In one week I will undergo a second spine surgery. Through the past several months, I have done everything possible to manage the pain to some avail sometimes. When I was really in it, I was in complete and total misery. All seemed much better as of late, but not according to my spine surgeon.
I was anticipating a potential surgery many months down the road, but was told that, in fact, it is scheduled for February 13th- down came an avalanche of worry, guilt, fear, sadness and anxiety.
Worry and guilt about leaving my husband without help as I recover for 6-8 weeks. Worried about losing my brand new job, anxiety about telling my new boss, and major guilt for pulling this on her just 2 weeks after I began work. Guilt for letting the senior center down where I was about to start teaching yoga. Sadness that my yoga momentum is coming to an abrupt halt and that my fitness will go right back to zero. And, above all, fear and anxiety about the surgery itself.
This is my second ACDF (Anterior Cervical Dissection and Fusion) surgery for the same problem, Cervical Degenerative Disease. I have battled problems with my cervical column for over 25 years, these issues more than likely due to the child abuse I endured wherein my mom chose to wrap her hands around my neck and squeeze.
All the things I have been practicing about mindfulness, kindness, and compassion flew right out the window the moment the spine department said, “February 13th.” You can meditate your face off, practice yoga for hours every day, and read every single philosophy book known to mankind but we are still going to be faced with situations that are uncomfortable, unpleasant, and unavoidable- the truest tests of our character.
I taught my first yoga class to actual strangers last week and I was so distracted by the impending surgery, I wasn’t able to celebrate. After the class, I sat down with my guru SC for teaching feedback and our conversation eventually steered itself towards the surgery and my personal complications therein. Of course, she was able to look past my reactivity and reach straight to the core of what I was going through.
SC pointed out that this anxiety is the result of my victim voice coming to the surface- all this is happening to me, I have no choice in the matter, life is backing me into a corner, pressure is mounting, and I am triggered all over the place. As I’ve learned through meditation, it is not the events of life that determine our experience but the way we choose to react. As SC wrote to me later that day, “Remember we are not “our story”… challenging things happened but we can choose to live in the trigger/reactivity box or we can find the key to let ourselves be FREE.”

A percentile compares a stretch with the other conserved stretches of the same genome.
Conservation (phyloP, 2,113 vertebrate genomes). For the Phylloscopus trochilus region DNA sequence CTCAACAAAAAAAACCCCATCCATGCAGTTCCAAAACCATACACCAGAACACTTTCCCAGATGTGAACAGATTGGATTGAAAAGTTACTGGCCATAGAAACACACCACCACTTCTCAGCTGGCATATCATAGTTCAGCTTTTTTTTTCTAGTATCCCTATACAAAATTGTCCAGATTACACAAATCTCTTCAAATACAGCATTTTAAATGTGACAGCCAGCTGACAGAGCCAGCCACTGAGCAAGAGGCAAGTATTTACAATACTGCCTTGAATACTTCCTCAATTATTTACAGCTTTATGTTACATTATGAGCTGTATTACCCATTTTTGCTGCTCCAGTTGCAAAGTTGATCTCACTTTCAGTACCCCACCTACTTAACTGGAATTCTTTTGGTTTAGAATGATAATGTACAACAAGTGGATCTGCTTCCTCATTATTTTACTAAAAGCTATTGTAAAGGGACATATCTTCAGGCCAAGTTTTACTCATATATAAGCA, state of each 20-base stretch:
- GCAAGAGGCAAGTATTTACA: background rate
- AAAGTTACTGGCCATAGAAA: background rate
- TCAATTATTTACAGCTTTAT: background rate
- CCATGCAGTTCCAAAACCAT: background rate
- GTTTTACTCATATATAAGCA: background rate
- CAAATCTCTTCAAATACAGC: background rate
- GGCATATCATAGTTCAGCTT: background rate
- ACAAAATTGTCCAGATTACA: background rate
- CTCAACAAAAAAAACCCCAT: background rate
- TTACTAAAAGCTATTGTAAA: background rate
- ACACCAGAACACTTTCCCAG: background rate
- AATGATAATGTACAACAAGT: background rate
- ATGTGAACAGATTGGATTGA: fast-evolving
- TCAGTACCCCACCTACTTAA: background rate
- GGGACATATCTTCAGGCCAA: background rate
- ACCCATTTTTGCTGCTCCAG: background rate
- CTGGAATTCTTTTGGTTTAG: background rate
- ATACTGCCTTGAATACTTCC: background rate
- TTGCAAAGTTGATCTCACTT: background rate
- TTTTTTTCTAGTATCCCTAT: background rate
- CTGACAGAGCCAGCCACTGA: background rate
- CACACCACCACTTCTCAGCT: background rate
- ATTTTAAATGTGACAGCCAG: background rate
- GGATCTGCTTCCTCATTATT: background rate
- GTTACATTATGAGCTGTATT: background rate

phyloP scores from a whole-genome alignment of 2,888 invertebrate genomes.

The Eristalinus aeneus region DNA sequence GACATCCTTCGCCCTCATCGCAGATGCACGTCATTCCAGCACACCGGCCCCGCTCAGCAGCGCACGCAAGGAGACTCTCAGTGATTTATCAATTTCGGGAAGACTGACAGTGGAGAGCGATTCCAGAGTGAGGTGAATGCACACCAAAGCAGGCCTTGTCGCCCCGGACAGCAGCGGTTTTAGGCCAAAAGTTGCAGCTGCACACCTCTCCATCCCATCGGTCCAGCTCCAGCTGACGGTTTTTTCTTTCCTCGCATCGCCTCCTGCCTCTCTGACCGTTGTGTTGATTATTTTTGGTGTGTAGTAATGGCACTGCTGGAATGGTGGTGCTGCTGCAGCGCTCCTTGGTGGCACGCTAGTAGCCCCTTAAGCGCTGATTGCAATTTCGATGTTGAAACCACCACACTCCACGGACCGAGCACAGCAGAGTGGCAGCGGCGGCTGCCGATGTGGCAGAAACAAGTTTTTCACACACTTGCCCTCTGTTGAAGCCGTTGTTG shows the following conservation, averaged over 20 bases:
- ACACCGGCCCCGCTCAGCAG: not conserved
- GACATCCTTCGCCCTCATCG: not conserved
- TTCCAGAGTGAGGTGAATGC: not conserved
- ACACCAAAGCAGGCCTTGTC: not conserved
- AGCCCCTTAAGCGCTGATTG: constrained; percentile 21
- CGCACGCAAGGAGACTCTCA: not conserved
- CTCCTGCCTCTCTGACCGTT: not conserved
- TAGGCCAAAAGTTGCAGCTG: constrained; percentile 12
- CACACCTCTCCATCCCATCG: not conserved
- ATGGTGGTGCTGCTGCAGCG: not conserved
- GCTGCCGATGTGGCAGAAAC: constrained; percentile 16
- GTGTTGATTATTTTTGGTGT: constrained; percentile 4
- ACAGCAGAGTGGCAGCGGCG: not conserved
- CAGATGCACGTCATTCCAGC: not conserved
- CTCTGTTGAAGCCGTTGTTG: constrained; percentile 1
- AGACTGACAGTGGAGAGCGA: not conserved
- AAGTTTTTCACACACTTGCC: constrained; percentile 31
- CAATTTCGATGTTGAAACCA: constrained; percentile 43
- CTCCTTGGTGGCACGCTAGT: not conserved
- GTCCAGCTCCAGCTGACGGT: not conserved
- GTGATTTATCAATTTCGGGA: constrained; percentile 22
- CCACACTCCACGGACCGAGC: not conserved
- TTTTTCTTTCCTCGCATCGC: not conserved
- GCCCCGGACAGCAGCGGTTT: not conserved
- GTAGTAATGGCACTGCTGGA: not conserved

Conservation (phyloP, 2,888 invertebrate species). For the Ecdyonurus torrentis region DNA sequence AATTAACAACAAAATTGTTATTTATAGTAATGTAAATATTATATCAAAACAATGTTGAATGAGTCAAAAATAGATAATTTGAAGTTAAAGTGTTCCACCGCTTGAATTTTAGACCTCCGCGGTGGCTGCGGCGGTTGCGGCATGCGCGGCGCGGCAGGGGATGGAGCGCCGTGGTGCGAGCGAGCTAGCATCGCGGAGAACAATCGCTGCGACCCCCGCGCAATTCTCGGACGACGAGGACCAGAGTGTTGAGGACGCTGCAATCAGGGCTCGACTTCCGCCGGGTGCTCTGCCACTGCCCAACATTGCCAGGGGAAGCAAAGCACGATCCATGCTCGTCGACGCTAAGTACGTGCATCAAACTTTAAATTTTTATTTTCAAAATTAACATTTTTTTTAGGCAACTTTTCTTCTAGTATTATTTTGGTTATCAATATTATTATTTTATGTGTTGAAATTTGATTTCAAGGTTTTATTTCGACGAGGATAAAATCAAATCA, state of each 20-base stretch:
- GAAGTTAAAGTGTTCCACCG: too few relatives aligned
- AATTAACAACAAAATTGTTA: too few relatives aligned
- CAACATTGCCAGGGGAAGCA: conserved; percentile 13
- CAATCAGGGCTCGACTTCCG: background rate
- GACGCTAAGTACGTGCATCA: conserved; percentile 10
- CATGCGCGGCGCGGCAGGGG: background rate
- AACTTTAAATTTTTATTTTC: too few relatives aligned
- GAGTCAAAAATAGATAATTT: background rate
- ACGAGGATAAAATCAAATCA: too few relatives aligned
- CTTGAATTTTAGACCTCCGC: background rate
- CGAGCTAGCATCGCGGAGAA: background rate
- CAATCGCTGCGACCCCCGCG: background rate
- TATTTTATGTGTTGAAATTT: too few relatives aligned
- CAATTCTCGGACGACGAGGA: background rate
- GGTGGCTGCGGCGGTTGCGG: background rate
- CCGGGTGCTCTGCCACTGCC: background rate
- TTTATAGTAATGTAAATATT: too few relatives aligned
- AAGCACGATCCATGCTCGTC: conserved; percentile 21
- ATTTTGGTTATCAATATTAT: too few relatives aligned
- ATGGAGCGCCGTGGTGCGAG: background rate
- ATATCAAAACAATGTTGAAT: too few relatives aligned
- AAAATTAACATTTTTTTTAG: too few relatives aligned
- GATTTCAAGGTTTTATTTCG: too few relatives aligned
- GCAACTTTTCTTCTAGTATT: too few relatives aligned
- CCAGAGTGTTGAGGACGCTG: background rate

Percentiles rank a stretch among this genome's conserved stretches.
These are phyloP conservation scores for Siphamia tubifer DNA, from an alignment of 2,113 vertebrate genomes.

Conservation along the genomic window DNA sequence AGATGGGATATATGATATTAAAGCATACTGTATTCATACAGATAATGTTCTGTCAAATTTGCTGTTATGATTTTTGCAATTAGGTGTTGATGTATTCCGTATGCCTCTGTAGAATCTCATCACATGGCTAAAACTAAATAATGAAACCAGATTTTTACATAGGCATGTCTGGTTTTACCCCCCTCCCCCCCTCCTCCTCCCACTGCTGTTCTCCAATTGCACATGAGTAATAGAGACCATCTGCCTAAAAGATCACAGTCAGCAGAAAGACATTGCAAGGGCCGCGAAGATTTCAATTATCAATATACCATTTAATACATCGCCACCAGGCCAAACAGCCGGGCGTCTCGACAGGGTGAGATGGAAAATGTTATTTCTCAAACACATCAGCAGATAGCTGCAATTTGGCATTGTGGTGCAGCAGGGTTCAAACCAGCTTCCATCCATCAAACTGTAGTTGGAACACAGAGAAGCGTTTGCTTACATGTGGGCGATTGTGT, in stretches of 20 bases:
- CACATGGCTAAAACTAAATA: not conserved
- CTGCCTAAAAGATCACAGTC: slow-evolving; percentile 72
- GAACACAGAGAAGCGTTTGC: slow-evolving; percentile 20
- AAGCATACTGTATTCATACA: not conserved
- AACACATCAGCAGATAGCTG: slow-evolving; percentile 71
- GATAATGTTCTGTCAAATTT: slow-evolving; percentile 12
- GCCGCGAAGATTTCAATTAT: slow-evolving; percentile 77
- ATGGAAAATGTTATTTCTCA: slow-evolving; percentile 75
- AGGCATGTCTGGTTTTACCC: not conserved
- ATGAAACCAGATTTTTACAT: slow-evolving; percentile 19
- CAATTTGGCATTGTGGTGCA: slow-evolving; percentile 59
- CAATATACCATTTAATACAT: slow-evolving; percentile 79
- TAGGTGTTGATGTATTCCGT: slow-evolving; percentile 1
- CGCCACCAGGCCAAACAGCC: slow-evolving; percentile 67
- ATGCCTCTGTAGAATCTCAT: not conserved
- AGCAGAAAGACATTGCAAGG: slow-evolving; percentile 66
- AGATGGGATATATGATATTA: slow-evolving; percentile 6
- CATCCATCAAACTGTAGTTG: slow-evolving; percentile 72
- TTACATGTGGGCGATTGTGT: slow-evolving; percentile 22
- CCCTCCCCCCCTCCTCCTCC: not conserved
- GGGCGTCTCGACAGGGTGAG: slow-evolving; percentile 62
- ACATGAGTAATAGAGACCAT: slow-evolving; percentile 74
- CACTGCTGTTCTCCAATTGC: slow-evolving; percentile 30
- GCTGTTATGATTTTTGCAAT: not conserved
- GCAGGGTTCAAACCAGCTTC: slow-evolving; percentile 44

I also came to realize that the majority of my yucky feelings were about other people. My husband, my kids, my new boss; fear of surgery and the pain of a long recovery being last on the list of sundry things continually circling ’round my brain. Stepping into a victim role only blossomed my anxiety despite everyone saying, “It is going to be okay. We are here for you. We will take care of you. You are not going to lose your job. The yoga community is here for you now and will be here when you return.”
Immediately, I trusted none of that. Yet upon a much longer second look, I see that my lack of trust also worked to remove kindness. I forgot about giving myself compassion. I neglected to look on the other side of the surgery. I turned my back on myself, assumed other people’s feelings as negative and forgot about the value I hold and the value this surgery ultimately holds.
Since I’ve gone through this before, I know what to expect when it comes to the surgery itself and at least that eases some of this immense tension I feel. As SC guided, now is the time- especially- where I need to spend some of that compassion I have for others on myself. I read a quote the other day, “The only person you need to make proud in this lifetime is your 8 year old self and your 80 year old self.” And this is (yet another) opportunity for me to do just that.
I am allowed to care for myself. I am allowed to be kind to Little Laura and hold her fear with grace and compassion while telling her (and truly believing!), “Everything is going to be okay.” My passion and authenticity will continue to lead me down the right paths and to the right people and if these opportunities are lost in the next 6 to 8 weeks as I recover, that’s just fine because I know my talents will allow me to continue to achieve my goals no matter the setbacks I face.
In fact, my entire life is proof of that. I did this. I built this reality I love through grit, determination, and drive- parts of my spine may be removed, but my character will forever remain.
Leaning into trust, listening to the intuition that always finds me home, I feel carried. I will let my loved ones help me through and embrace that feeling of safety. I will remind myself that I am worthy of healing. I am losing no value and letting no one down in taking care of my health- I am putting myself first and have earned that right.
I happened to walk past my elementary school today and said out loud, “Ah, there she was.” as I recalled the aforementioned quote. I think my 8 year old self would be beyond proud of the bold choices I am making, and I hope to live to make my 80 year old self even prouder of my infinite fearlessness and ability to love through it all.